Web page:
Color commonality: the easy rule designers use for cosy decor, according to Livingetc's paint expert

Little Greene's creative director Ruth Mottershead on how to create paint palettes that perfectly blend together

green, brown and orange living room with green couch
Room styled by Koi Color Studio
(Image credit: Margaret De Lange)

So many of us have fallen in love with using green in our decor. Over the past few years we've seen bright, grassy shade, soft mints, sophisticated olives. It's a restful color which links so wonderfully to the outside world. It's a hue which is both relaxing to look at and gently energising.

Coming through for next year's interior design trends, we're starting to see a more warming take on using this color. Hunting green - the navy of the green world - is coming through strongly, providing a jolt of private members' club smartness. The way to make it more liveable, though is to pair it with earthier shades - taupes, beiges, terracottas. 

It's exactly how to make a living room more cosy, and feels like a fresh new palette we've not really worked with in design before. 

And so we asked color expert Ruth Mottershead, the Creative Director of Little Greene (opens in new tab), to explain exactly why it works, using this to masterful living room by Koi Color Studio to provide plenty of guidance for getting fall decor ready. 

The ratio of the colors is what makes a scheme work. Khaki represents just 30% of the overall scheme; the remaining 70% is terracotta – the power of khaki means the ratio is enough.

Ruth Mottershead

Find a common factor

beige living room with green sofa

Room styled by Koi Color Studio

(Image credit: Margaret De Lange)

Orange is always one of the colors that goes with green because they share the commonality of yellow in their make-up. In this room, the stability of the muted green allows the stronger oranges to stand out. The variation of these tones works in harmony due to their inherent warmth. Each hue contains ochre, umber or red oxide, which means the colors relate to each other, translating into a balanced and inviting scheme  despite the clear difference in tonal strength. 

Although orange and green could be thought of as a classic color scheme when by the rules of color theory, the use of terracotta and high gloss woodwork makes for a more contemporary finish here. 

The blend of greens creates depth and dynamism. The tonal variation of khaki, the olive tone of the sofa, the yellow-based green on the ceiling and the mid green of the plants achieves a balanced scheme. Similarly with the orange and terracotta, each element is a different hue yet the lamp, candle, table and lampshade are all from the same family, working to tie the scheme together.

Little Greene olive color paint

Olive Color by Little Greene (opens in new tab)

(Image credit: Little Greene)

Echo the natural world

Keeping the lower half of a room dark and the upper half light echoes the natural world. It feels like the contrast between earth and sky, so this way of using color is always well accepted and comfortable. This is particularly relevant with dark green – a reflection of nature.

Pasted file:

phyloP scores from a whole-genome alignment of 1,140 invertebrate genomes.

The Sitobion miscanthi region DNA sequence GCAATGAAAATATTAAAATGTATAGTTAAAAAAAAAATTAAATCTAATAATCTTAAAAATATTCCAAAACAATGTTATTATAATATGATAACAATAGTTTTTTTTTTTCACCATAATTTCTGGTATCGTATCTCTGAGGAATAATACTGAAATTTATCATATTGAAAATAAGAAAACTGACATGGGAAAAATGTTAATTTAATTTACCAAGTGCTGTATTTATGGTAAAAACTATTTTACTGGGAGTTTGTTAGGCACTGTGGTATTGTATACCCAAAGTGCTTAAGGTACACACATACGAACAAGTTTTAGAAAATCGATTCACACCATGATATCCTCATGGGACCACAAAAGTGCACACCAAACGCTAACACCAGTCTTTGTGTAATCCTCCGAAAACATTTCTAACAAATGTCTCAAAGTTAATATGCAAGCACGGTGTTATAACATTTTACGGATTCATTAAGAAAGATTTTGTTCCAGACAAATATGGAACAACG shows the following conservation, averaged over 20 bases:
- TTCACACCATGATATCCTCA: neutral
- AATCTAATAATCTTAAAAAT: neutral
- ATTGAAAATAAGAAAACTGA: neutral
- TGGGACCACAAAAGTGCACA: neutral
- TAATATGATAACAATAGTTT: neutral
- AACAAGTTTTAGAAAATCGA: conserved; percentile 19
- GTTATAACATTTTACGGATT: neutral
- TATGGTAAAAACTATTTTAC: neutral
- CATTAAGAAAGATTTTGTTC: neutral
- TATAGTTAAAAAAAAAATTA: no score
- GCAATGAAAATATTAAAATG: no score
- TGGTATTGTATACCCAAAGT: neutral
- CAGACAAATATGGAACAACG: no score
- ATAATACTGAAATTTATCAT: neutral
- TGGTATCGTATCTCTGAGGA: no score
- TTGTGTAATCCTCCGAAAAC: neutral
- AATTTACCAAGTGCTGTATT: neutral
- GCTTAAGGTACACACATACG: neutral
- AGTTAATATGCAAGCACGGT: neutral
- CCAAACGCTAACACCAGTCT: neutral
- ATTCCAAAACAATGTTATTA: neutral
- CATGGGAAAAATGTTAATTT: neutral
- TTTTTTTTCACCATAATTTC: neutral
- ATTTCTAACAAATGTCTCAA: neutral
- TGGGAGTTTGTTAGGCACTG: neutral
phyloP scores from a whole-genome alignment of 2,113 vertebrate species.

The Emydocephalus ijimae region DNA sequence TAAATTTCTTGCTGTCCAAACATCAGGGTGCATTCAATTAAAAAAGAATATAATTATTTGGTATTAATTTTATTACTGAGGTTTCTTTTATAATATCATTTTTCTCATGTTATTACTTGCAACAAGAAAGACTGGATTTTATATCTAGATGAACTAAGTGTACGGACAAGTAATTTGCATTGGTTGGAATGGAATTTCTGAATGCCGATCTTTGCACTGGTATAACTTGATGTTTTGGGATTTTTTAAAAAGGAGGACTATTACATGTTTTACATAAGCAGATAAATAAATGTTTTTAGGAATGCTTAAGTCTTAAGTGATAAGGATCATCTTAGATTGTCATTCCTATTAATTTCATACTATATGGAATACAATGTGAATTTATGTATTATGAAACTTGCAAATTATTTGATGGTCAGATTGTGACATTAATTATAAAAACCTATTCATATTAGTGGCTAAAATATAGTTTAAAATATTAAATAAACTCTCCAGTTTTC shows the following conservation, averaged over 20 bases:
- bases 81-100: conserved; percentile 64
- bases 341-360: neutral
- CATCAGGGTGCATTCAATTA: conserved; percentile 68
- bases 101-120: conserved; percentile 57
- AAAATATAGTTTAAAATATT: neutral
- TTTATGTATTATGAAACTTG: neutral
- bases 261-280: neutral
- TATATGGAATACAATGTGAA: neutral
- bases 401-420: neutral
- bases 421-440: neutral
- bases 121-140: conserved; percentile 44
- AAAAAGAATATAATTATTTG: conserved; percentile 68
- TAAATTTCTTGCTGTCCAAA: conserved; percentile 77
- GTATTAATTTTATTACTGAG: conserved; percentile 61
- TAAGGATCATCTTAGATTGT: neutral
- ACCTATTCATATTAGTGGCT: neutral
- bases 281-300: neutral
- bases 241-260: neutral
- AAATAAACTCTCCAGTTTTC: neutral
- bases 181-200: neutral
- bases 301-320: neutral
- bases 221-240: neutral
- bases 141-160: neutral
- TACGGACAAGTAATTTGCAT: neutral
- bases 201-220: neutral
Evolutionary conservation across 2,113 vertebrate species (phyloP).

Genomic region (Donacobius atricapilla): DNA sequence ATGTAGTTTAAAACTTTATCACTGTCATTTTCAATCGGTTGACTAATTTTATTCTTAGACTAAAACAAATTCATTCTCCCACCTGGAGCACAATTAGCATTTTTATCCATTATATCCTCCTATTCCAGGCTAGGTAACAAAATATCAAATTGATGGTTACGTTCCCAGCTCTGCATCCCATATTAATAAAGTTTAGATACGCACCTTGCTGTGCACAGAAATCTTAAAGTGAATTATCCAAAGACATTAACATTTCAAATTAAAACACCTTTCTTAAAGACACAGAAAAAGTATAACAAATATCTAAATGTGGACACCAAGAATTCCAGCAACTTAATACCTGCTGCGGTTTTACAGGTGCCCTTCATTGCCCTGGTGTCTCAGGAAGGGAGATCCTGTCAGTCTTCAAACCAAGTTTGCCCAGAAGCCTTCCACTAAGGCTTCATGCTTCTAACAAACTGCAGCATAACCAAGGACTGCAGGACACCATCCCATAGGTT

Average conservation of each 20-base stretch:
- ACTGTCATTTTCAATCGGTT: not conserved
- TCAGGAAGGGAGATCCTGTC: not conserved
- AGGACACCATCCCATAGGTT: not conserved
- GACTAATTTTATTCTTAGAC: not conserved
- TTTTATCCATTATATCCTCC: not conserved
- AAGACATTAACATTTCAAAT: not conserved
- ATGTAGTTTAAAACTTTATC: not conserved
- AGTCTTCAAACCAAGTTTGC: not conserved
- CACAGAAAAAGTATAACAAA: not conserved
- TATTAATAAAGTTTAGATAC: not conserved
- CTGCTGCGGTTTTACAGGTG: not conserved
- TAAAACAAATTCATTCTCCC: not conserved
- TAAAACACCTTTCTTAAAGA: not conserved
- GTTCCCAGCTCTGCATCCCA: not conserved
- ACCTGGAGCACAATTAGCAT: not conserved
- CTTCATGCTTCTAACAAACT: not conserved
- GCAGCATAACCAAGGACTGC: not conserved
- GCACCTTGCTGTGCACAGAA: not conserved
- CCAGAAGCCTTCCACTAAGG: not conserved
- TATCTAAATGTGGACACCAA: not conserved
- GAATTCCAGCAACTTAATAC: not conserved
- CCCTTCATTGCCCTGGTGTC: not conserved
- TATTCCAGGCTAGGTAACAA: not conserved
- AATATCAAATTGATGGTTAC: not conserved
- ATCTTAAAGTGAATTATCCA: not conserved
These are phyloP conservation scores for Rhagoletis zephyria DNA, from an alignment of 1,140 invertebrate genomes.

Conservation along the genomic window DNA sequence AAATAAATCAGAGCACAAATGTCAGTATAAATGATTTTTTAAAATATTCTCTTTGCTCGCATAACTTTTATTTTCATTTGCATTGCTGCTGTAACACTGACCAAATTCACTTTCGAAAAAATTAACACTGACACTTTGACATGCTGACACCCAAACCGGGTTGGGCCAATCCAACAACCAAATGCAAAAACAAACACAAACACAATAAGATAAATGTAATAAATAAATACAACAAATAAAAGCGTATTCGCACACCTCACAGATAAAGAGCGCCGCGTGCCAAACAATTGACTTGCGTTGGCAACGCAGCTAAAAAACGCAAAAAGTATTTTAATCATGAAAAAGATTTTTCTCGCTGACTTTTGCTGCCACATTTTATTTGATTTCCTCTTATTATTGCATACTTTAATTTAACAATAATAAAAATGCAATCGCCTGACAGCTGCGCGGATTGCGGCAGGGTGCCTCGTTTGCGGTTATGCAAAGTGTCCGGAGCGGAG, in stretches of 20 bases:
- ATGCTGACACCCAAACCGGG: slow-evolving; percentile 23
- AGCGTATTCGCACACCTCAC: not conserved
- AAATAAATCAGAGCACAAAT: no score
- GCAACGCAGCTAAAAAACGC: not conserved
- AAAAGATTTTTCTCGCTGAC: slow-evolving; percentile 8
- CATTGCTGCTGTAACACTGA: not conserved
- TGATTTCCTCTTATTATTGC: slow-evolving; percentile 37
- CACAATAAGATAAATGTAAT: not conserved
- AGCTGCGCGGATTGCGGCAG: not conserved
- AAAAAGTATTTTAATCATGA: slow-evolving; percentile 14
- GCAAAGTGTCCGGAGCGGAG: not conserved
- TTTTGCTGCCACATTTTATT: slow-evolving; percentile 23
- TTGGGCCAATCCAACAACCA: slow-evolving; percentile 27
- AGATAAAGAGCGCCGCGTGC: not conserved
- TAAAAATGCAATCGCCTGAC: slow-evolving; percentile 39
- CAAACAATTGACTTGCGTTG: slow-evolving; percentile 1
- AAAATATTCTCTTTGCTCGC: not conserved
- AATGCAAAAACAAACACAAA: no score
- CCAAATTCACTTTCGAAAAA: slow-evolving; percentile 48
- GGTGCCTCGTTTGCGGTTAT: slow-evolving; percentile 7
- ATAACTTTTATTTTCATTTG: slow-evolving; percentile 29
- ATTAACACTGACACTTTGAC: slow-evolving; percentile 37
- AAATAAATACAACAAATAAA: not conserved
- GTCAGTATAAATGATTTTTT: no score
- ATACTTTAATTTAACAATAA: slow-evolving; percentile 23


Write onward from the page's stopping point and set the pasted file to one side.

The ratio of the colors is what makes a scheme work. In this case, khaki
strengthens the palette, acting as a solid ground for the lighter terracotta tones. Khaki represents just 30% of the overall scheme; the remaining 70% is terracotta – the power of khaki means the ratio is enough. Any more and it would become unbalanced and overbearing. The proportion of each tone allows the terracotta to remain delicate and unassuming against the bold statement of the khaki. 

For more on how to balance shades like this, the 60-30-10 rule is a good place to start.

Middle Buff by Little Greene

Middle Buff by Little Greene (opens in new tab)

(Image credit: Little Greene)

Complement and contrast

Starting with accessories that have similar undertones to your paint colors helps create a cohesive and balanced result. It is important to have accessories in variations of similar tones rather than one single color – this creates depth and allows for subtle movement in a scheme. 

Adding another contrasting, related color will bring dynamism and sophistication to a space; for example, the blue highlights on the cushions, artwork and teapot used here.

Stay warm

The warm green on the ceiling is perfectly in order. With a similar tonal strength to the terracotta wall shade, it does not compete. The ceiling color is also a diluted version of the khaki, making it a clever way of decorating without pure white; very diluted colors behave like white, satisfying the need for a lighter ceiling while maintaining a comprehensive scheme. To choose the correct diluted color for your ceiling, pick a key color from the scheme and find a white with a hint of a similar hue.

Dark colors can seem more profound in a gloss finish. Gloss paint has traditionally been used on front doors and woodwork, and there is a move away from matt and eggshell finishes towards gloss. The application of gloss requires significantly more preparation because every detail will be magnified by a gloss finish. If you ensure excellent preparation, the result can be stunning.

Apple by Little Greene

Apple by Little Greene (opens in new tab)

(Image credit: Little Greene)

Ruth Mottershead is the Creative Director of Little Greene, and one of the most renowned experts on exactly how to use color now. At Little Greene she has pioneered the way the brand thinks about color and pattern, creating new palettes, new pigments, and becoming the force behind sustainable paint offshoot Re:mix. She is also a regular contributor to Livingetc, as someone we turn to when we want to decode exactly how to put colors together.